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Bruce Derman, Wendy Gregson
Kathleen O'Connell Corcoran
Lee Jay Berman
This insight-oriented response is normal, of course. In her book, A Mind of Its Own: How Your Brain Distorts and Deceives, researcher Cordelia Fine tells us that when other people act badly, we automatically believe they are doing it intentionally. But when WE act badly, our own brains automatically treat it as inadvertent, a mistake, unavoidable, or caused by forces beyond our control. This double standard allows us to automatically feel morally superior while protecting our own egos from thinking we are jerks, incompetent, or crazy/stupid/evil/immoral. In other words, our basic and automatic brain responses don’t help in today’s complex world and often make things worse.
Rather than focusing on their behavior as being bad, it will help you much more to understand that their behavior is defensive. The HCP perceives a threat and is trying to protect him or herself. In other words, they can’t just stop this behavior because others think its “bad.” They are doing this behavior because they think it’s necessary and appropriate for self-protection. HCPs don’t usually agree that their behavior is “bad” and they will find another inappropriate, often self-sabotaging behavior to replace it.
In the Family
Let’s look at domestic violence, for example. Hitting one’s spouse or partner is bad, we all agree. Batterer’s treatment programs teach batterers to not hit. There’s research that shows that these programs are generally successful at getting people to stop hitting a spouse/partner. Yet, in many cases, the battering behavior is replaced by other “bad” behaviors – usually of the “power and control” type. Controlling money, manipulating friends and family, and fighting over children can come next. The point is that the batterer (usually an HCP) feels that he or she is defending against a relationship problem. The defensive behavior feels necessary, not optional or frivolous, to the HCP, and they now look for another way to solve the problem – often a different “bad” behavior.
Or look at child alienation, when a parent shares intensely negative emotions and comments with a child about the other parent – which leads the child to resist contact with that other parent. Family law professionals admonish parents all the time to avoid making disparaging remarks about the other parent in the presence of the child. The irony is that parents who criticize each other in the presence of the child don’t think they are acting badly. They think they are acting in a protective manner. In some cases, the “alienating parent” truly believes that the “rejected parent” has done something awful to the child. If you tell that parent to stop alienating the child, it feels as if you are telling them to stop protecting their child and allow the child to be horribly abused.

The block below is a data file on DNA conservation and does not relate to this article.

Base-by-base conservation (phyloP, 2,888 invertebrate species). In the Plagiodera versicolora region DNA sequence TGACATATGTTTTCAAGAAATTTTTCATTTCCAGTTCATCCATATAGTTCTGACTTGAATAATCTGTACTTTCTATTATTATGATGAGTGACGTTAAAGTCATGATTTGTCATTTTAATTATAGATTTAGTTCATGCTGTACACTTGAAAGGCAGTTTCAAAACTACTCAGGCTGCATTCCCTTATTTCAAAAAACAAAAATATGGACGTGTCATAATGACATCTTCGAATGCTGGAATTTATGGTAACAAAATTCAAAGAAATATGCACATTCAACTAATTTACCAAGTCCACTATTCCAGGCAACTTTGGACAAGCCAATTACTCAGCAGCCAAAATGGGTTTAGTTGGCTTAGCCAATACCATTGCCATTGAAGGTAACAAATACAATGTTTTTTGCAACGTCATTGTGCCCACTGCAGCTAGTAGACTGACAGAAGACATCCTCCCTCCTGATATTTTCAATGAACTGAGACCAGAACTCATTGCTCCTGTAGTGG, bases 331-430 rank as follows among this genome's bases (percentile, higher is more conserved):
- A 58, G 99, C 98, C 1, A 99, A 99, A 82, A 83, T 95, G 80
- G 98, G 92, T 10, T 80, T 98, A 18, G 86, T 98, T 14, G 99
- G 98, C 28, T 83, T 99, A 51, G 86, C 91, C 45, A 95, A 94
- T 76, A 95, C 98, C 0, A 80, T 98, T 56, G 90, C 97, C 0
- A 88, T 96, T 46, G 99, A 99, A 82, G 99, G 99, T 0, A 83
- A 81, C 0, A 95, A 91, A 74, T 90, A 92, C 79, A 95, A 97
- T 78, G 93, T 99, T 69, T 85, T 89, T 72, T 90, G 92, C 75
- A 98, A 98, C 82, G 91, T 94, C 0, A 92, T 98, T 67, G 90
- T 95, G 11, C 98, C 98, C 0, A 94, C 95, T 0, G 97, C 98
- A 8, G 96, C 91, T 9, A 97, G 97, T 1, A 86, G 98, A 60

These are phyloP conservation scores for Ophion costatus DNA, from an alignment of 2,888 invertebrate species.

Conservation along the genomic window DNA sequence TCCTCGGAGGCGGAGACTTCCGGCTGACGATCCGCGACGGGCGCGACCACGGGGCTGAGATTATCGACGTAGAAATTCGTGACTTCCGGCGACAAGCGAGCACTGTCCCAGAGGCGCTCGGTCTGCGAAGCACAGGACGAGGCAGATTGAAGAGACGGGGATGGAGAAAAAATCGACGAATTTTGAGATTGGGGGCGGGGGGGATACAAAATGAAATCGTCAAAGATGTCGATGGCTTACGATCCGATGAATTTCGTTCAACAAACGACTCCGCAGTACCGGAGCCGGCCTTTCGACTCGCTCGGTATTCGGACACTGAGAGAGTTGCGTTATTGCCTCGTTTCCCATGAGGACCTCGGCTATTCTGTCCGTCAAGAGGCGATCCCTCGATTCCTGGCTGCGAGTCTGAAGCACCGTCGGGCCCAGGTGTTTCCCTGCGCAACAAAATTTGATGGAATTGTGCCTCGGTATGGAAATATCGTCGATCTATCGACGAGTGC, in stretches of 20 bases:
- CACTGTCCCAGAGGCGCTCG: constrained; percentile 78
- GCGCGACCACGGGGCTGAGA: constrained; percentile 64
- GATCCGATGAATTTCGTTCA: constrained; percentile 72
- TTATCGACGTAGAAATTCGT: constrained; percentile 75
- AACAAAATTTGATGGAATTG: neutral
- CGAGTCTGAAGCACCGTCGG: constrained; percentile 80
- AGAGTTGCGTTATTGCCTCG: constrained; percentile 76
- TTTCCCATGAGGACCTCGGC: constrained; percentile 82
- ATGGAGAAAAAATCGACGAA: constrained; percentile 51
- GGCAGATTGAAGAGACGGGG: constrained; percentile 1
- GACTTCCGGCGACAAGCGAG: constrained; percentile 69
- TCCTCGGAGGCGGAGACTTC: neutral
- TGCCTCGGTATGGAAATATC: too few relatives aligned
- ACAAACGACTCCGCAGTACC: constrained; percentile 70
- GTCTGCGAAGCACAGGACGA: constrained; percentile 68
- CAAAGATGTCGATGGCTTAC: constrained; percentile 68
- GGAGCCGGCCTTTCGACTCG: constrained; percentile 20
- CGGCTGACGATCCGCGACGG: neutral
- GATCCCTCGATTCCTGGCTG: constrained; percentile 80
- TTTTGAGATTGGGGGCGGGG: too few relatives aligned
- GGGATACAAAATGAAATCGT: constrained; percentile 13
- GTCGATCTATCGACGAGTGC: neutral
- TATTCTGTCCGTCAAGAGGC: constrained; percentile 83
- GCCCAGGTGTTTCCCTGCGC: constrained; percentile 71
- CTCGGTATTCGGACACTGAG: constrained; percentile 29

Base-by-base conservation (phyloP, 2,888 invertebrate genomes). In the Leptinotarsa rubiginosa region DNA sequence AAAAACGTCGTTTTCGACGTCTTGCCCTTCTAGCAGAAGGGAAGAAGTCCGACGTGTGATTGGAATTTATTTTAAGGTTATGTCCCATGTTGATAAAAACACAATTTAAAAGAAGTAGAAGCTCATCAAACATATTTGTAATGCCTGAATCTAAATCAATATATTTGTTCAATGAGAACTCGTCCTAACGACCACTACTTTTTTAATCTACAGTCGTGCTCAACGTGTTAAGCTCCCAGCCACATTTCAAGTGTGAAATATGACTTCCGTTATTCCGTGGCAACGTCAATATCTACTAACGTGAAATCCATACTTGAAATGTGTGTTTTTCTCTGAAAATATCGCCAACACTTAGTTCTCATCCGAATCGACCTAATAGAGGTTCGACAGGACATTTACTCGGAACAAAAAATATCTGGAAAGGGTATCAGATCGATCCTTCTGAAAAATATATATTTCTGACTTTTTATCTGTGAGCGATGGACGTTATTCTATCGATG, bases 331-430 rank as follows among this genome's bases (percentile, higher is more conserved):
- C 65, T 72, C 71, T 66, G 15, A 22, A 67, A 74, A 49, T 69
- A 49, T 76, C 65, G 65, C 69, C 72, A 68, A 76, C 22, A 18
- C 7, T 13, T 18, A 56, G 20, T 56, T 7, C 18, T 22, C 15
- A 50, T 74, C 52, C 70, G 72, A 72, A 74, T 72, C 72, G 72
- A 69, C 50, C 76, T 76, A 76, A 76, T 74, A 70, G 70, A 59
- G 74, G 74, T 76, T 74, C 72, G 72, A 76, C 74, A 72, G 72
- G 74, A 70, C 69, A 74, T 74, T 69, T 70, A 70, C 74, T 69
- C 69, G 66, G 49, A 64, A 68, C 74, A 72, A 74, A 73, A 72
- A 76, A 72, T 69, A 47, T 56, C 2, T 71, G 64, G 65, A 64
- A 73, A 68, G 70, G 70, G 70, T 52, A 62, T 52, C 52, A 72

Of course, in some cases a child is being abused and the “alienating parent” was right. These are very difficult cases to figure out, but one thing is clear: HCP parents are not intentionally trying to act badly. They are trying to be protective in their own minds – either from abuse or from alienation. When family law professionals don’t understand this, they often make things worse by angrily criticizing one or both parents for behaving badly, which increases their distress, which increases their children’s distress, which increases alienation.
In the Workplace
It’s easy to view an employee’s, co-worker’s or boss’ behavior as the result of the person being a jerk. At work, the person is discussed as incompetent, crazy, stupid, evil, or immoral. Whether it’s a supervisor, an employee, the owner, or clerical staff, it’s easy to judge the whole person based on a single bad act. However, simply venting or blaming doesn’t solve the problem. Unless the person is going to be fired or moved to a different division, you are going to have to deal with that person.
In his book, The No Asshole Rule: Building a Civilized Workplace and Surviving One That Isn’t, Robert Sutton argues that businesses should avoid hiring such people (essentially HCPs) and he also gives examples of verbally humiliating them to get them to stop their behavior. While I agree with the first point, I don’t agree that humiliating HCPs leads to self-awareness and solves the problem. My experience is that it often makes things worse – because it increases the defensiveness driving the behavior, rather than reduces it.
Mistaken Assessment of Danger
“Okay,” you might say. “Maybe I’ll consider that HCPs are not purposely engaging in ‘bad behavior.’ But what could they be so defensive about? Their responses are so out of proportion to the situation and makes things worse. Why can’t they see this and why do they often attack the very people who are trying to help them – like me?”
After studying the issues of HCPs for the past ten years, I believe that they have personality disorders or traits of personality disorders. This means that they have a lot of all-or-nothing thinking, unmanaged emotions and extreme behaviors – and that they are NOT self-aware, because these are personality-based problems they have gotten used to all their lives.
A key aspect of this is that they repeatedly have a Mistaken Assessment of Danger. They truly believe that they are in danger from those close to them or people in authority – which they then attack as their Target(s) of Blame. In many ways this is based on their gut feelings rather than a rational analysis of the situation (although some can appear to have been very rational at times, the driving force is mistaken feeling of danger). For HCPs, their fears have more to do with early childhood relationship dangers than present dangers. For some HCPs, their survival may have really been in question early on, or their genetic tendencies reinforced excessive fears. For example:
All of these unconscious fears lead HCPs to constantly engage in Behavior that’s Aggressively Defensive (B.A.D.). But the underlying problem is their Mistaken Assessment of Danger (M.A.D.). If you don’t reduce that, then you will get one Behavior that’s Aggressively Defensive after another. If you can reduce that mistaken assessment, then you may not get any Behavior that’s Aggressively Defensive, because the person won’t feel the need to defend him or herself.